When Vicki Stewart read a best-selling book written by her longtime friend Haywood Smith, she was fuming.
A character in the novel “The Red Hat Club” was a thinly veiled model of herself, Stewart claimed, with more than 30 similarities between the character “SuSu” and the real Vicki Stewart, including intimate details of her life dating back to childhood. But “SuSu” was far from a flattering character; in the author’s own words, she was a “fictional slut.”
In December 2003, Stewart fired off a terse e-mail to her former friend: “How do you avoid losing friends and lawsuits?”
Today, nearly six years later, a jury could decide whether Smith loses the lawsuit brought against her by Stewart, who claims defamation and invasion of privacy as a result of the novel. A Hall County State Court jury is expected to hear closing arguments this morning before receiving instructions on the law from Judge Charles Wynne and beginning deliberations.
According to testimony in the seventh day of the civil trial Tuesday, Smith replied to Stewart’s angry e-mail by writing, “the book is a work of fiction. Even if I draw inspiration from some real events, they are filtered through a completely fictional character.”
During his cross-examination of the author, plaintiff’s attorney Jeffrey Horst pointed out that Smith’s e-mailed reply said nothing about Stewart having given her permission to base a character on portions of her life, as the author has claimed.
“No, it doesn’t,” Smith agreed.
The attorney also brought out an e-mail that the author wrote to a fellow writer, which said in part, “The friend whose life was the bare-bones basis for the fictional slut SuSu just read the book and threatened libel.”
In a July 2005 deposition in the case, Smith was asked whether SuSu was based on a real person.
“It was inspired by Vicki’s life,” Smith said.
Lawyers for Stewart are seeking to show that because of so many similarities between their client and the SuSu character, readers would have a hard time separating fact from fiction. Stewart’s bridge club friends testified in the trial that they did not know her to be sexually promiscuous or to have a drinking problem, unflattering traits depicted in the novel by the SuSu character.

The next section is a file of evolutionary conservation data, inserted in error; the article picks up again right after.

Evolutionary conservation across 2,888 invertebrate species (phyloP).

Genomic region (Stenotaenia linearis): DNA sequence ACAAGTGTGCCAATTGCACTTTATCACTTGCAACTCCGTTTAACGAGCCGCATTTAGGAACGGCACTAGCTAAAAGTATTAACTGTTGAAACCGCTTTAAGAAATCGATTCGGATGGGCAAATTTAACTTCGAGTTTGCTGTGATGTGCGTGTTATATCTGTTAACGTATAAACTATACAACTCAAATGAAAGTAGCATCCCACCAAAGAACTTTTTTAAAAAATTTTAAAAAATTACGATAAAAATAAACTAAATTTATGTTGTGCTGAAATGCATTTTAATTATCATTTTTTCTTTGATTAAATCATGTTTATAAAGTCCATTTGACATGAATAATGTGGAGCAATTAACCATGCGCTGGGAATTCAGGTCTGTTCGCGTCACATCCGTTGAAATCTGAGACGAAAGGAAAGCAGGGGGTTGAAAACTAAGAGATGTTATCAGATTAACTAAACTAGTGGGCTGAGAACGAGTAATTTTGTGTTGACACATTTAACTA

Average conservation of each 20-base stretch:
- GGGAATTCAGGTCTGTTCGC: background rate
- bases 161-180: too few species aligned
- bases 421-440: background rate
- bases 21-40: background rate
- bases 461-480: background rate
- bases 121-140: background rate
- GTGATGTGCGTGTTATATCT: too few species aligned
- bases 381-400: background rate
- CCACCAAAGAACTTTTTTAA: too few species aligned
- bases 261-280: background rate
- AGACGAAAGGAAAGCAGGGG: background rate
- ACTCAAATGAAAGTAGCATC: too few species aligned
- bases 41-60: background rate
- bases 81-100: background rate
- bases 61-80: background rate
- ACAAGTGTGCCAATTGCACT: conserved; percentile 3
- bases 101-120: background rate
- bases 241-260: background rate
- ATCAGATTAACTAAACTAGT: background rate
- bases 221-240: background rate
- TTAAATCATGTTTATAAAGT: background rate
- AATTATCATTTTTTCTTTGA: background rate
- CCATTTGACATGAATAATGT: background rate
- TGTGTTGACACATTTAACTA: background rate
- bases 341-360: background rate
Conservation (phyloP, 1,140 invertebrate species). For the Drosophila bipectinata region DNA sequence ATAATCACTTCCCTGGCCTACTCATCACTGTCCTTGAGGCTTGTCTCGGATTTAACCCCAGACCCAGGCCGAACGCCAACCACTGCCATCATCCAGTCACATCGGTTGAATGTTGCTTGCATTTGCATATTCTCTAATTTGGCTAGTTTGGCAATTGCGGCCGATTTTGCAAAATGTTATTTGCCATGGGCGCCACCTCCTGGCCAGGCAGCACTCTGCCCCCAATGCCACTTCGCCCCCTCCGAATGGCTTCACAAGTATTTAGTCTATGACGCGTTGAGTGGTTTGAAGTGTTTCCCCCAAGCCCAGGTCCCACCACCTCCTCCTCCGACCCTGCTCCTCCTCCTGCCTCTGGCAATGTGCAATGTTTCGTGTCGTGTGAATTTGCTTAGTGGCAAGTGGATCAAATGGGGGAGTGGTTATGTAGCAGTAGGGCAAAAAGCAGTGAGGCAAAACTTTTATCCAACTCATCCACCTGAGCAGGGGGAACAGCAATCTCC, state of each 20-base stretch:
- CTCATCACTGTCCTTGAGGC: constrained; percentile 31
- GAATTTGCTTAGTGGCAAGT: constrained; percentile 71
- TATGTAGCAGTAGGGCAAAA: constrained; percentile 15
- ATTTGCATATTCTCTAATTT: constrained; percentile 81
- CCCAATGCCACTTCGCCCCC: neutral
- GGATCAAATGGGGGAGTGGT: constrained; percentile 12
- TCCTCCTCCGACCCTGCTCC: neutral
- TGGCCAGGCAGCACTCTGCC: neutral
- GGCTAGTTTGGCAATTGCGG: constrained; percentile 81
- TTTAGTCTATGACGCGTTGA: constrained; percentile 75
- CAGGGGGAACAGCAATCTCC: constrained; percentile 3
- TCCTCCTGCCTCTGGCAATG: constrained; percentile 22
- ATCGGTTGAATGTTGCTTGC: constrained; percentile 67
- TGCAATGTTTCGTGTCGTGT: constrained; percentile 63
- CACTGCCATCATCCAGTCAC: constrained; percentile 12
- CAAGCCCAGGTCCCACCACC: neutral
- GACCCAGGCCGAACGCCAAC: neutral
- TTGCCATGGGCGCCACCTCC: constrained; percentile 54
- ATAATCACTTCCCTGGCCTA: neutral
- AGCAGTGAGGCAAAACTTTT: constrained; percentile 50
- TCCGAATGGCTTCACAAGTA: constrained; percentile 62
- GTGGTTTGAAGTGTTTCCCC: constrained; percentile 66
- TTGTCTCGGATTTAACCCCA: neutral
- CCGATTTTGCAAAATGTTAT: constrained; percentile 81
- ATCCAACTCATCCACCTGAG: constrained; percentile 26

But the friends also testified that the novel didn’t make them think less of Stewart.
The trial’s final witness was an associate dean and professor of English from the University of Georgia who testified that modeling fictional characters after real people was commonplace in literature.
Dean Hugh Ruppersburg cited Ernest Hemingway’s “The Sun Also Rises,” F. Scott Fitzgerald’s “Tender is the Night” and “The Great Gatsby” and Flannery O’Connor’s “Good Country People” as but a few examples of authors basing their characters on real people.
“It’s very common for writers to draw on historical, cultural facts from the world they live in and place them in novels to make them seem as real as possible,” the professor said.
Ruppersburg, a paid expert witness for the defense, said “from the first sentence, the first paragraph of (“The Red Hat Club”), it presented itself to me as a work of fiction.”
Asked whether it might be difficult for readers to separate the real Vicki Stewart from the SuSu of the novel, the professor said that shouldn’t be the reader’s job.
“The reader’s job is to decide whether he or she believes that individual character behaves like a credible human being,” Ruppersburg said.
During his cross-examination of the professor, Horst showed the witness an essay Smith wrote entitled “Creating Memorable Characters.”
Smith wrote, “Borrow from life, then embellish it all you want (disguising the people you use sufficiently to avoid problems, of course).”